The Powwow at the End of the World
BY SHERMAN ALEXIE
I am told by many of you that I must forgive and so I shall
after an Indian woman puts her shoulder to the Grand Coulee Dam
and topples it. I am told by many of you that I must forgive
and so I shall after the floodwaters burst each successive dam
downriver from the Grand Coulee. I am told by many of you
that I must forgive and so I shall after the floodwaters find
their way to the mouth of the Columbia River as it enters the Pacific
and causes all of it to rise. I am told by many of you that I must forgive
and so I shall after the first drop of floodwater is swallowed by that salmon
waiting in the Pacific. I am told by many of you that I must forgive and so I shall
after that salmon swims upstream, through the mouth of the Columbia
and then past the flooded cities, broken dams and abandoned reactors
of Hanford. I am told by many of you that I must forgive and so I shall
after that salmon swims through the mouth of the Spokane River
as it meets the Columbia, then upstream, until it arrives
in the shallows of a secret bay on the reservation where I wait alone.
I am told by many of you that I must forgive and so I shall after
that salmon leaps into the night air above the water, throws
a lightning bolt at the brush near my feet, and starts the fire
which will lead all of the lost Indians home. I am told
by many of you that I must forgive and so I shall
after we Indians have gathered around the fire with that salmon
who has three stories it must tell before sunrise: one story will teach us
how to pray; another story will make us laugh for hours;
the third story will give us reason to dance. I am told by many
of you that I must forgive and so I shall when I am dancing
with my tribe during the powwow at the end of the world.
In U.S. History class, we are studying about the first peoples, the Native Americans. When studying about the U.S., a curriculum must incorporate what came before. One of my favorite authors and poets, Sherman Alexie, reminds us, in his poem above, that when reflecting on what makes our great nation, we must reflect also on the Native experience.
What does this poem tell us about the beliefs of Native Americans? How can it inform us about the present and our future?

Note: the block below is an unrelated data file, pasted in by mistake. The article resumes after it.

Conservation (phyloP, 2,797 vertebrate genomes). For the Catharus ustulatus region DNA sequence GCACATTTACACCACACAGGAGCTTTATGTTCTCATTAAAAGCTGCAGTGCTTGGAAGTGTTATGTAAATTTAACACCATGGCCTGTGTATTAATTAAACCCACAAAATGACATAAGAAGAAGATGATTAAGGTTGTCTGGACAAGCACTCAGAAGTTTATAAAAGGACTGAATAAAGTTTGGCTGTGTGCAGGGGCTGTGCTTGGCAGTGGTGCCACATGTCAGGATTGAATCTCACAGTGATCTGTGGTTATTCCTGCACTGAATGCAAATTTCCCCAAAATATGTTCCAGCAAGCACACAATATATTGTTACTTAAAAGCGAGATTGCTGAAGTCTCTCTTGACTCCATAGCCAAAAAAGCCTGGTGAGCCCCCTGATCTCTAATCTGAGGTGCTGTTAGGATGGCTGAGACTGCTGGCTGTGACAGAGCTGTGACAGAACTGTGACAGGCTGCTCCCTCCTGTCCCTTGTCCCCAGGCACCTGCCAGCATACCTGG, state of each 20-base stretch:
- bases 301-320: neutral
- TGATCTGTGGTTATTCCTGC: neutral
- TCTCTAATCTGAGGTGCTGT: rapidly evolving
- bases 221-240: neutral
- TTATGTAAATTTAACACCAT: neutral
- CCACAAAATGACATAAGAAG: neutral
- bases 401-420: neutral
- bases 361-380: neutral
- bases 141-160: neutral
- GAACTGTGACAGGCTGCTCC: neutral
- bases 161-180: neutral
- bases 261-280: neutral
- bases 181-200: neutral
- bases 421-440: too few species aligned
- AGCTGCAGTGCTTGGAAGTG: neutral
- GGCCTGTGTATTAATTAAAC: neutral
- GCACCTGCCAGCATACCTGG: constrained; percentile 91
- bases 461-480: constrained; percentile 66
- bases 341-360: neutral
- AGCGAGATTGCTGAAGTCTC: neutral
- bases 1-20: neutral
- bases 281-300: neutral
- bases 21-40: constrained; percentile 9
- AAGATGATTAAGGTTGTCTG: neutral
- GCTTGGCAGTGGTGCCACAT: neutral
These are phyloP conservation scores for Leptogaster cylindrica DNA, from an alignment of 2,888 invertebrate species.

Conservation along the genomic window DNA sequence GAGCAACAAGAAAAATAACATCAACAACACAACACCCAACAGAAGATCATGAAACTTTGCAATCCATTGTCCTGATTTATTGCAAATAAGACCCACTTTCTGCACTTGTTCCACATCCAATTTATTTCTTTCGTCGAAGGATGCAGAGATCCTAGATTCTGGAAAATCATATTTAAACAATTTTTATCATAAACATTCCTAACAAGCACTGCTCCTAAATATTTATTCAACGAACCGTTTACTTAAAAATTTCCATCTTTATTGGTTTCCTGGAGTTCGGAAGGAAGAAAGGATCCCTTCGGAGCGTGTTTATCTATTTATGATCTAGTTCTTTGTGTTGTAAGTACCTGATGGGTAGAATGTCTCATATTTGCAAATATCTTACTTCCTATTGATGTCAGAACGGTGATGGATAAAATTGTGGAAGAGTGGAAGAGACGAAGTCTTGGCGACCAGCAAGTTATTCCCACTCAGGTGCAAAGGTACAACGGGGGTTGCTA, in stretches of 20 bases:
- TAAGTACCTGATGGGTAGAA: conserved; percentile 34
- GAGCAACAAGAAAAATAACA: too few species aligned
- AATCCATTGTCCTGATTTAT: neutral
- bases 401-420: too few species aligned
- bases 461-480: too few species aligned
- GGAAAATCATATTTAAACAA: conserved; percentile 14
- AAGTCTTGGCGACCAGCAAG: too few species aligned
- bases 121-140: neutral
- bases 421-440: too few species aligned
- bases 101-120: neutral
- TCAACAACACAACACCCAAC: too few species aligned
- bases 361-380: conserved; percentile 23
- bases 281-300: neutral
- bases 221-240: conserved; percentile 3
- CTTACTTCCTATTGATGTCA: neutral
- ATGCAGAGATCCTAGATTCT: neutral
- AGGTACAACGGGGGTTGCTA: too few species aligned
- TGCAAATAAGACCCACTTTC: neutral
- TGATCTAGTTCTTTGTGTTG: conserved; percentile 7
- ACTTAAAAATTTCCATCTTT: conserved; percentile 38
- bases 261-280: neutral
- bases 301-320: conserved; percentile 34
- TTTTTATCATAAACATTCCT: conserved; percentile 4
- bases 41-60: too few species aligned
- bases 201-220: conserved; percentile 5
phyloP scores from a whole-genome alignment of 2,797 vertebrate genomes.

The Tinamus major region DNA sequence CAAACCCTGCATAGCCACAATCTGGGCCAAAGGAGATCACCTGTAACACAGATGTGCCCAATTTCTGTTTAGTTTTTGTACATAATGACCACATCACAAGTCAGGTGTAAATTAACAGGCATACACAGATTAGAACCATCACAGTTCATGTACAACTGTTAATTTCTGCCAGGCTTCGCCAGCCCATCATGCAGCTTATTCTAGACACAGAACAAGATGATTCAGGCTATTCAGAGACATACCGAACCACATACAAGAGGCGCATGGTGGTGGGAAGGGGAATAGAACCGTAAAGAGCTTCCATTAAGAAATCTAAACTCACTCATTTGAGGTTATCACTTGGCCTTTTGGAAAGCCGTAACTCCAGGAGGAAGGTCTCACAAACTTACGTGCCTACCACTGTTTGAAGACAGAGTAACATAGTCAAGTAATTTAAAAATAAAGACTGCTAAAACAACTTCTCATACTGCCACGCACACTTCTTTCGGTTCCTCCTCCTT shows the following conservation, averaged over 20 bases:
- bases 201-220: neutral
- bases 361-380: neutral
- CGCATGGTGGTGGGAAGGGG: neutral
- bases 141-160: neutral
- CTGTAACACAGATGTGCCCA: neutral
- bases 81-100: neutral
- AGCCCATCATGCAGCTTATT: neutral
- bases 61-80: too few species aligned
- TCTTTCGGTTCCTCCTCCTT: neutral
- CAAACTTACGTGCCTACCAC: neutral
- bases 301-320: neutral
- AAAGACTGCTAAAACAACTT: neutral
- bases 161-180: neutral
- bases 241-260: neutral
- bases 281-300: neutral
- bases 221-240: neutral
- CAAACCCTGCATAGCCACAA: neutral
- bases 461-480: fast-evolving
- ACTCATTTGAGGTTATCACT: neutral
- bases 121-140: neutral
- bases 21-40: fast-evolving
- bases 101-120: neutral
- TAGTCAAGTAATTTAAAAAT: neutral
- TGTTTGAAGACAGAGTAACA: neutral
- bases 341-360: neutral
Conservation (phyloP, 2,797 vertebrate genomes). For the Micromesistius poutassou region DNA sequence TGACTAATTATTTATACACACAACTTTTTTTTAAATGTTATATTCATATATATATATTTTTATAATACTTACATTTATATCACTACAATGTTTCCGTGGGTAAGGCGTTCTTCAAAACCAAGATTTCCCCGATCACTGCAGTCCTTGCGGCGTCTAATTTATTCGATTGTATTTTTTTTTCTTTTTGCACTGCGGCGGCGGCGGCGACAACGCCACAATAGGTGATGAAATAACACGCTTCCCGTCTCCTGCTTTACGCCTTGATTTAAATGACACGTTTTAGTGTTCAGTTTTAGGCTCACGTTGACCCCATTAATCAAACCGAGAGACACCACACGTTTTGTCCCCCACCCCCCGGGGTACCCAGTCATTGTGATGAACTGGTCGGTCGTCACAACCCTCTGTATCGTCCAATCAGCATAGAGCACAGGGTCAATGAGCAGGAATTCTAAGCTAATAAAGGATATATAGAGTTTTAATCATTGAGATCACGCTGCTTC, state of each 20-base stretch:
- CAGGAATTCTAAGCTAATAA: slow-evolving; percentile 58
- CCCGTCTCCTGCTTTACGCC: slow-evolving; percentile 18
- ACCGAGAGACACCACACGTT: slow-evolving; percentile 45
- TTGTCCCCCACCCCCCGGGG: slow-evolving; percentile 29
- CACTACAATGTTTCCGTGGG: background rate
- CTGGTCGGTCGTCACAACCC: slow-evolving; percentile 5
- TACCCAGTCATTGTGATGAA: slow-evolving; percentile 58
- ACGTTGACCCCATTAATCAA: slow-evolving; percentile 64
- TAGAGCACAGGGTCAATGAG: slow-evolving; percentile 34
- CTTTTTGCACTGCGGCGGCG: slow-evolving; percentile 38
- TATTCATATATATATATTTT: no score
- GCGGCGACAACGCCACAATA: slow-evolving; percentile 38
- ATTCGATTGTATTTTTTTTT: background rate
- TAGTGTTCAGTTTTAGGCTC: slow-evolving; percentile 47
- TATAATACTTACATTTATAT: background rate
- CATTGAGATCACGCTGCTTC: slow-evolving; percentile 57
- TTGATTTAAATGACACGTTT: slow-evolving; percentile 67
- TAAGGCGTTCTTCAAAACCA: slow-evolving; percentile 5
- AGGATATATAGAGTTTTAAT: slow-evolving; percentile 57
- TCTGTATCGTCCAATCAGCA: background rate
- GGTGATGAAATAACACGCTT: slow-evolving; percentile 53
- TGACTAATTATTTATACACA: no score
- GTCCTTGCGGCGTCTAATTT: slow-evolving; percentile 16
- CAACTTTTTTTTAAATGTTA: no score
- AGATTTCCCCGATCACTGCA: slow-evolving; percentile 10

First, we see that there is a reference to water and floods. Various rivers are brought into the poem to give us a geographical reference point. I ask, myself, what can be happening in this area of our nation? Are Native Americans experiencing something on the reservation that deals with water -- like desertification or water rights or clean water or loss of salmon -- all of which can be tied to climate change?
Then we see that the theme of forgiveness is interwoven throughout. Might the spirituality of a Native American tribe incorporate this belief or value? And who must be forgiven -- the United States, the government, the people, the world?
I reflect upon the idea that salmon will tell stories at the end of the world. Images of salmon speaking around the fire dance in my head. I wonder, are salmon the ancestors, providing us with wisdom after the floods?
Have you ever been to a Powwow? I have. They are magnificent. I hear the drums -- southern and northern. I see the fancy shawl dances and the jingle and traditional dances. I reflect upon the imagery of the end of the world ending in a dance. Sherman Alexie demonstrates the belief that dancing is healing. After the floods, after the stories from the ancestors, after the laughter and learning how to honor the earth, the end will be a dance, and healing will be ours. We can begin, again. This is what can inform us today and in the future. So, history is not just the past, but the present and beyond.
Ms. Summer is a teacher, writer, musician and Spiritual Director/Coach. She has recently embarked upon a weekly podcast called "The Bayat Beat" where 3 generations in her family discuss many deep topics to understand this thing we call life! It is currently being listened to around the world. Check it out if you want to learn more.